Tuesday, March 24, 2009

Fee for placement internship opportunities?!? I am shocked. Shocked, I tell you!!

The now defunct NPR program, Day to Day, recently ran a story on the practice of paying for summer internship placements, Really Want That Internship? Pay Up.

Now, to anyone who has looked for international internships over the last few years this will come as no great surprise. Third-party providers have come to dominate international placements; and the results of a Google search for international placements of any sort are clogged with them.

It can be a mind-numbing, frustrating, and more than a little discouraging experience. "Pay to play" seems to be the order of the day.

There is assistance available. Here at UW-Madison the Letters & Science Career Services office coordinates the Henderson-Reznick Family and Shinners Family Summer Internship Scholarships -- a $5,000 award (deadline this year is 31 March 2009). Since that link might disappear after the deadline an archived copy of the application is available on Go Global! servers.

As seems to be implied in the Day to Day piece (and as many of the comments on the story explicitly assert) the idea of paying for an internship (let alone a volunteer placement -- as is the norm now for international placements) is an uncomfortable one: and as it becomes commonplace, these very limited -- albeit generous -- financial assistance packages do little to address the larger questions of access and equity.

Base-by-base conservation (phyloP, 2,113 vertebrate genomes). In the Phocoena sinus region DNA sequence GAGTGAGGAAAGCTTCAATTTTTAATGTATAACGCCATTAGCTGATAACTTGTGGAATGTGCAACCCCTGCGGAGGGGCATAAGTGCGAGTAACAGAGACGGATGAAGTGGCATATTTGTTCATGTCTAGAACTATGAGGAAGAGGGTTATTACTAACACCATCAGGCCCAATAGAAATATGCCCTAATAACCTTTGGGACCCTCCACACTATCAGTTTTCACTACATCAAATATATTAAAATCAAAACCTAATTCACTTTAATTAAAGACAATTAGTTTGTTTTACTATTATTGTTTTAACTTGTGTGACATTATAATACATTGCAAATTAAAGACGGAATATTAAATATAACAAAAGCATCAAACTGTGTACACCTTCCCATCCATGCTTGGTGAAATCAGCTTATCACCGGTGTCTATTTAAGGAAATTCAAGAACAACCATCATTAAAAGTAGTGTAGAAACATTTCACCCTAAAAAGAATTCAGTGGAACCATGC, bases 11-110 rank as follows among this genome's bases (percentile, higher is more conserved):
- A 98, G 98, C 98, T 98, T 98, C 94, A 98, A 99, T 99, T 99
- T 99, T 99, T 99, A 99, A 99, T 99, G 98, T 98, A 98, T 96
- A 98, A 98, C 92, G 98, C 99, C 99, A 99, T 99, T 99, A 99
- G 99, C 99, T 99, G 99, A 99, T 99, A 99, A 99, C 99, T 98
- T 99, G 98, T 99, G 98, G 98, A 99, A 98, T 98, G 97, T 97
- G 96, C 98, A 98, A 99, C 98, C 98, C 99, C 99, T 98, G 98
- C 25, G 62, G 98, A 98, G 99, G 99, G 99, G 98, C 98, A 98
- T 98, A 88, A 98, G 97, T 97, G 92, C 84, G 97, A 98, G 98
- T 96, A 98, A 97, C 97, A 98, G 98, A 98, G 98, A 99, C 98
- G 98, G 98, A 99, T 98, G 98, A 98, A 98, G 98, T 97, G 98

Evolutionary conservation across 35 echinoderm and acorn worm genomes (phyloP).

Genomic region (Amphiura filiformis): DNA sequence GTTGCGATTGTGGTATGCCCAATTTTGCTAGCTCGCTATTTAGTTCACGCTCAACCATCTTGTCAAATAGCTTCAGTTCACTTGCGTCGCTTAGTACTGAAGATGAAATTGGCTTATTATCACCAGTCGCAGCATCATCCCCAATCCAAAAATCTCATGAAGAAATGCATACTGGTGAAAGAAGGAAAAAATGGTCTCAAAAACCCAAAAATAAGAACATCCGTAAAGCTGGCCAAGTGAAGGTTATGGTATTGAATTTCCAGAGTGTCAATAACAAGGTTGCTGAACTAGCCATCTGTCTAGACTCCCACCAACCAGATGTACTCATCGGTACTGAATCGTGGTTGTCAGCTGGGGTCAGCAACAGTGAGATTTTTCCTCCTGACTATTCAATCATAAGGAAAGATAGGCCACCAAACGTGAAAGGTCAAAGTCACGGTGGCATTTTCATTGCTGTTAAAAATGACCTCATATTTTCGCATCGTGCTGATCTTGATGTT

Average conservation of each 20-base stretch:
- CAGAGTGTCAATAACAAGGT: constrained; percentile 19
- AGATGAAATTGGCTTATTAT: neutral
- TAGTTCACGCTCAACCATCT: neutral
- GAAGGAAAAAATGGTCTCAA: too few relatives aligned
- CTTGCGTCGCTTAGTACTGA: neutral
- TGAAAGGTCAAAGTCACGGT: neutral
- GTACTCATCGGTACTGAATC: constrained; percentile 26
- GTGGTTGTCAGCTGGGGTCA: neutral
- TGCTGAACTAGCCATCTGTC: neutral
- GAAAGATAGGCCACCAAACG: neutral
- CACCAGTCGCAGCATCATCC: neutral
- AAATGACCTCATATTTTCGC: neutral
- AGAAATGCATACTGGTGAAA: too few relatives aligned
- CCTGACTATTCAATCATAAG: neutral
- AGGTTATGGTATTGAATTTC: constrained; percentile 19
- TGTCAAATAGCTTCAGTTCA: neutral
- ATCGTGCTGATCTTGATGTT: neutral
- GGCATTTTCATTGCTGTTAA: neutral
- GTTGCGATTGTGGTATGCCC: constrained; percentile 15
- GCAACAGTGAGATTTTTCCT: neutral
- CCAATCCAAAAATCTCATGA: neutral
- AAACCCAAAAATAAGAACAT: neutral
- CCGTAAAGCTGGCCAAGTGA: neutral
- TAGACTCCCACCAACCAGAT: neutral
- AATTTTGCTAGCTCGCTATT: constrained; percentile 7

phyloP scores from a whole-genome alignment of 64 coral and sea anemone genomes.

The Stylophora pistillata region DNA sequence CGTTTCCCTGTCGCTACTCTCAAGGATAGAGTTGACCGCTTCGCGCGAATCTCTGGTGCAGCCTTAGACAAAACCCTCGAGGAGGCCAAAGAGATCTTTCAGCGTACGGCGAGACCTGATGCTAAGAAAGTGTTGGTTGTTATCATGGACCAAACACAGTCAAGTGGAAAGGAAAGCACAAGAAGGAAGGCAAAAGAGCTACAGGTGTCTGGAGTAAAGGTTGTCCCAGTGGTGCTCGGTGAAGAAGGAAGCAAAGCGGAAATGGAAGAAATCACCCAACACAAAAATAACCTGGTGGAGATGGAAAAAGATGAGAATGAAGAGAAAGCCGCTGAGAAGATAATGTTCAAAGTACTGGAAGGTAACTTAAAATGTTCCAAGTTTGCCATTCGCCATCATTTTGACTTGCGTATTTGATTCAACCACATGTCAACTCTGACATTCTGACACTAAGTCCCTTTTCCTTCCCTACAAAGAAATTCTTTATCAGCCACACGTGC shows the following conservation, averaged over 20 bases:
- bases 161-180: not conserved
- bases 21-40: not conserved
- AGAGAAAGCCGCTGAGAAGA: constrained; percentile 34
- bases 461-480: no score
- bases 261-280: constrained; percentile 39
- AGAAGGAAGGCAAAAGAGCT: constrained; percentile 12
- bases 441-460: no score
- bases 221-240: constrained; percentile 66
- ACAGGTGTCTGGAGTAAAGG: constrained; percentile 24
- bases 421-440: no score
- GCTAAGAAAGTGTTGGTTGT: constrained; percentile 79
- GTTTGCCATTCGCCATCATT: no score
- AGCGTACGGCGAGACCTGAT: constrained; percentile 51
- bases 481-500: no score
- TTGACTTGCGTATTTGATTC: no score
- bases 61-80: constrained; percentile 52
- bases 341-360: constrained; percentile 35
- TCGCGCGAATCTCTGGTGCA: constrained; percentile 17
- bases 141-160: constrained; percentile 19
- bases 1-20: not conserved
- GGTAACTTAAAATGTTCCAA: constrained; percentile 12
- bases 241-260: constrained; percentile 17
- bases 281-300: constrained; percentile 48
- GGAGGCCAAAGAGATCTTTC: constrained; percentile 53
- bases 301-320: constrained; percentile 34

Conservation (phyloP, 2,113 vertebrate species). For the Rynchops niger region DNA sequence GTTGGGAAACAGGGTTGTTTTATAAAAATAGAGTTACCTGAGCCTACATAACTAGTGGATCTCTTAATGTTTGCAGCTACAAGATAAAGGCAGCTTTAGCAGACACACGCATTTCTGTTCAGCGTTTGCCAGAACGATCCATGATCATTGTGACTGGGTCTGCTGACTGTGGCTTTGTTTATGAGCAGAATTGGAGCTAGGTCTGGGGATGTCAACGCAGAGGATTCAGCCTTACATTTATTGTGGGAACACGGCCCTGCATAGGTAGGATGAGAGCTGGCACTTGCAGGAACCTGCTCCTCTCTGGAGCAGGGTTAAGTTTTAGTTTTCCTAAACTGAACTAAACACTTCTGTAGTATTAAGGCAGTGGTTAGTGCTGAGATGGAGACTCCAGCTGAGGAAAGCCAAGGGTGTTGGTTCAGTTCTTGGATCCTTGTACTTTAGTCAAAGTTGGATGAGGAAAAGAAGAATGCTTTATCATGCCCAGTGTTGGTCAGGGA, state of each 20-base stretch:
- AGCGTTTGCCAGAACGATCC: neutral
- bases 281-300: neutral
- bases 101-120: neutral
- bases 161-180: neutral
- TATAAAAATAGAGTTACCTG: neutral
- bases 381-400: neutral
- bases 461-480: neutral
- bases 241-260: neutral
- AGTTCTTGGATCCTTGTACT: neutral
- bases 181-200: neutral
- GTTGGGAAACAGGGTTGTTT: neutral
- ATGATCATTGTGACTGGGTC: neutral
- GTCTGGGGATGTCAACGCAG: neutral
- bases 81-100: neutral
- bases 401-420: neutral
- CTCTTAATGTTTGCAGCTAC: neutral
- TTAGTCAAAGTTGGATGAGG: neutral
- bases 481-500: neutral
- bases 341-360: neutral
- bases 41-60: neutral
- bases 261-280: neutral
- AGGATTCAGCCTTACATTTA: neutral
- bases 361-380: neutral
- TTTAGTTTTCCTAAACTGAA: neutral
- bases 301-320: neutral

This is, by far, the most pressing question and concern of the students interested in working internationally who come by for advising. And there's just not a lot that can be done. It's a fact of life: money buys access.

There has been some pushback and there are some resources available -- with a focus on volunteer opportunities (though in my experience, the distinction between "intern" and "volunteer" is more of historical interest than significant nowadays). Interestingly, much of it has been focused in Latin America, where there are a few websites that emphasize low to no-cost opportunities:
There are, of course, the old work horses such as World Wide Opportunities on Organic Farms (WWOOF) though here you're getting more into the realm of short-term work opportunities, something I'll be tackling in more detail later (with WWOOF too, as with Volunteer Latin America and others, you buy access to information for a small fee).

There are also new social media sites that are worth exploring -- such as SE7EN and TrekShare. Whether either of these will have legs is anyone's guess at the moment.

I would say "the more the merrier" but with the raw, ham-fisted power of Google and the rather limited ability to sift and winnow and focus both of existing tools and many of those looking for opportunities, it will continue, I think, to be a question of finding those live bodies who can direct you to the better, "hidden" treasures.

Or just buy your way in.

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